The farmers’ demand at the pre-Budget consultations with Finance Minister Arun Jaitley for an income security law, even though impractical like the concept of universal basic income, needs to be viewed in the perspective of economic distress in rural areas. As pointed out by the Consortium of Indian Farmers Association, the median agricultural income of Rs 1,600 a month is insufficient to sustain a farm household. The National Sample Survey Organisation (NSSO) data for 2012-13 (70th round) had revealed that nearly two out of three farm families were unable to earn enough to meet the household expenses. Besides, a recent discussion paper of the NITI Aayog has revealed that about two-thirds of rural income now come from non-agricultural sources. Nearly 80 per cent farmers are not covered under the minimum support prices mechanism. Many of them do not even recover their production costs. The need for farmers to earn a reasonable living cannot be disputed.
But that cannot be guaranteed through a law, especially in the case of an innately hazardous occupation like agriculture. Even insurance, a time-tested tool to hedge risks, has not been wholly effective in farming. The earlier National Democratic Alliance (NDA) government of Atal Bihari Vajpayee had in 2002-03 brought in a scheme to cover both production and price (read income) risks of the farmers. But it remained a nonstarter and had to be abandoned.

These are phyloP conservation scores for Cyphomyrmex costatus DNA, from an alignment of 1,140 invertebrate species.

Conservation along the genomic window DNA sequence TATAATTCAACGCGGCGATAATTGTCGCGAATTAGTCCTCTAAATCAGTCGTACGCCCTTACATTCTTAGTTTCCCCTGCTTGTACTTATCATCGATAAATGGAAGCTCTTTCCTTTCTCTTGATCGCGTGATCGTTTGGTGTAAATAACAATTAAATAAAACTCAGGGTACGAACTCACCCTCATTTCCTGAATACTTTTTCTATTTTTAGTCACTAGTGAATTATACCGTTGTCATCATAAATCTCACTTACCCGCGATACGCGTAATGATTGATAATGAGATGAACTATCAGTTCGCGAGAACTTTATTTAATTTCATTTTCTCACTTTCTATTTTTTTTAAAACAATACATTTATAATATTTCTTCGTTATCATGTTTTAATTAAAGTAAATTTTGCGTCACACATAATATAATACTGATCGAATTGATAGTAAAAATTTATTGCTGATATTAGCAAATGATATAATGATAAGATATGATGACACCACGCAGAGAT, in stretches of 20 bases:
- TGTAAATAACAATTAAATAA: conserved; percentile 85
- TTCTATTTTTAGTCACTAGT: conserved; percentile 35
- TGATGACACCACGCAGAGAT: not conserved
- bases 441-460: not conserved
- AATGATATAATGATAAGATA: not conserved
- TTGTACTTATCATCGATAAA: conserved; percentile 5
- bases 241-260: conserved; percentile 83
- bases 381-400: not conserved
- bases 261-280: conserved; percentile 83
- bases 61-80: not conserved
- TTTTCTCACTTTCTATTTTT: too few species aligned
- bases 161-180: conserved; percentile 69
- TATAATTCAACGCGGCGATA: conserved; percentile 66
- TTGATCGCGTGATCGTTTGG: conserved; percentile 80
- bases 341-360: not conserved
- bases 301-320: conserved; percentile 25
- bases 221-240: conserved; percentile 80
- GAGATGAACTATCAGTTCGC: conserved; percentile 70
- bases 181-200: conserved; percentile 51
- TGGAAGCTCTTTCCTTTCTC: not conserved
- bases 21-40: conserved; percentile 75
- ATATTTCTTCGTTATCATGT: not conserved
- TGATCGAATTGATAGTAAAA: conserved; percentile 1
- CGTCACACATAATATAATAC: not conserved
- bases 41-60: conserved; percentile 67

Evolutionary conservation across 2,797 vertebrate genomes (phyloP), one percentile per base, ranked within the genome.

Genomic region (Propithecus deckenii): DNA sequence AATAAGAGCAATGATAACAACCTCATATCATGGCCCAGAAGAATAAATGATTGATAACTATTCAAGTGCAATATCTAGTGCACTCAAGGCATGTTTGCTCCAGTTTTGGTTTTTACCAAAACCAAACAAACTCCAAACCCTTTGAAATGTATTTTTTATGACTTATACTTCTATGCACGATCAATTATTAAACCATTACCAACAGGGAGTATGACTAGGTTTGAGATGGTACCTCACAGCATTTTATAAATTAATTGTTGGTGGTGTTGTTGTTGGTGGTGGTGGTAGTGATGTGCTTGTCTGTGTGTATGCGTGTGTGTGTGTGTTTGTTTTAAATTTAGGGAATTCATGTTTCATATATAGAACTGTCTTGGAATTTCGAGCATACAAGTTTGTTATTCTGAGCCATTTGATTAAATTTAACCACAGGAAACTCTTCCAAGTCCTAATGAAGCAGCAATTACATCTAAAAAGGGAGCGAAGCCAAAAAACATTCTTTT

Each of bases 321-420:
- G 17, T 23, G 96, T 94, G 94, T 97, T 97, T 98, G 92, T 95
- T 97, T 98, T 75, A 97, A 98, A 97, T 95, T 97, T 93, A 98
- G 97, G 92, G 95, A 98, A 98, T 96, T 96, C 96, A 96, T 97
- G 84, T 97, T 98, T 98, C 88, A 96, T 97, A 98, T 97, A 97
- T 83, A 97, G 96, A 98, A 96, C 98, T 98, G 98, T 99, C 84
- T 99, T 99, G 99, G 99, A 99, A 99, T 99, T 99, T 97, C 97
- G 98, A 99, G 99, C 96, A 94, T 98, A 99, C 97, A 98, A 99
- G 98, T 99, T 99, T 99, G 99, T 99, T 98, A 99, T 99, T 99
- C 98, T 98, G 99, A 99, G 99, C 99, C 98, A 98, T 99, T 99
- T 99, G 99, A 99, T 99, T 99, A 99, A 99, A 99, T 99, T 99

Income generation is an economic issue that requires market-based solutions. The National Commission on Farmers, headed by noted farm expert MS Swaminathan, had recommended that agricultural growth should be measured in terms of rise in farm income rather than increase in production. The obvious objective of this recommendation was to keep farm income in constant focus so as to help evolve income-centric policies. However, this counsel had remained unheeded when it was mooted in 2006. Now that the widespread unrest in rural areas has begun to show up in the form of Kisan agitations, the issue of income has come back into contention, forcing the government to set a target of doubling the farmers’ income by 2022. This goal is, however, hard to achieve without structural reforms in the farm sector. The seven-point action plan being implemented by the government to boost farm incomes does not lay adequate emphasis on much-needed reforms in areas like input pricing, marketing output, managing land (ownership and leasing), and importing and exporting farm goods.
In this regard, some of the suggestions made at the pre-Budget meeting merit attention. These include scrapping the outmoded Essential Commodities Act, which allows the government to put curbs on the movement and stockholding of farm products and frequently change the import and export duties. Another sane suggestion is to link domestic prices with Customs tariffs so that imports do not become cheaper than the local produce. This is needed to restore the profitability of farming and let production respond to market demand. Also needed are avenues of generating additional income and employment in both farm and non-farm rural sectors. This can be done by encouraging integrated farming involving agriculture’s allied activities, such as horticulture, floriculture, herbal farming, agro-forestry, beekeeping, poultry, piggery, fisheries, and similar others. Besides, the agro-based industry needs to come up in and around rural areas to provide more opportunities for employment and income for cash-starved farmers.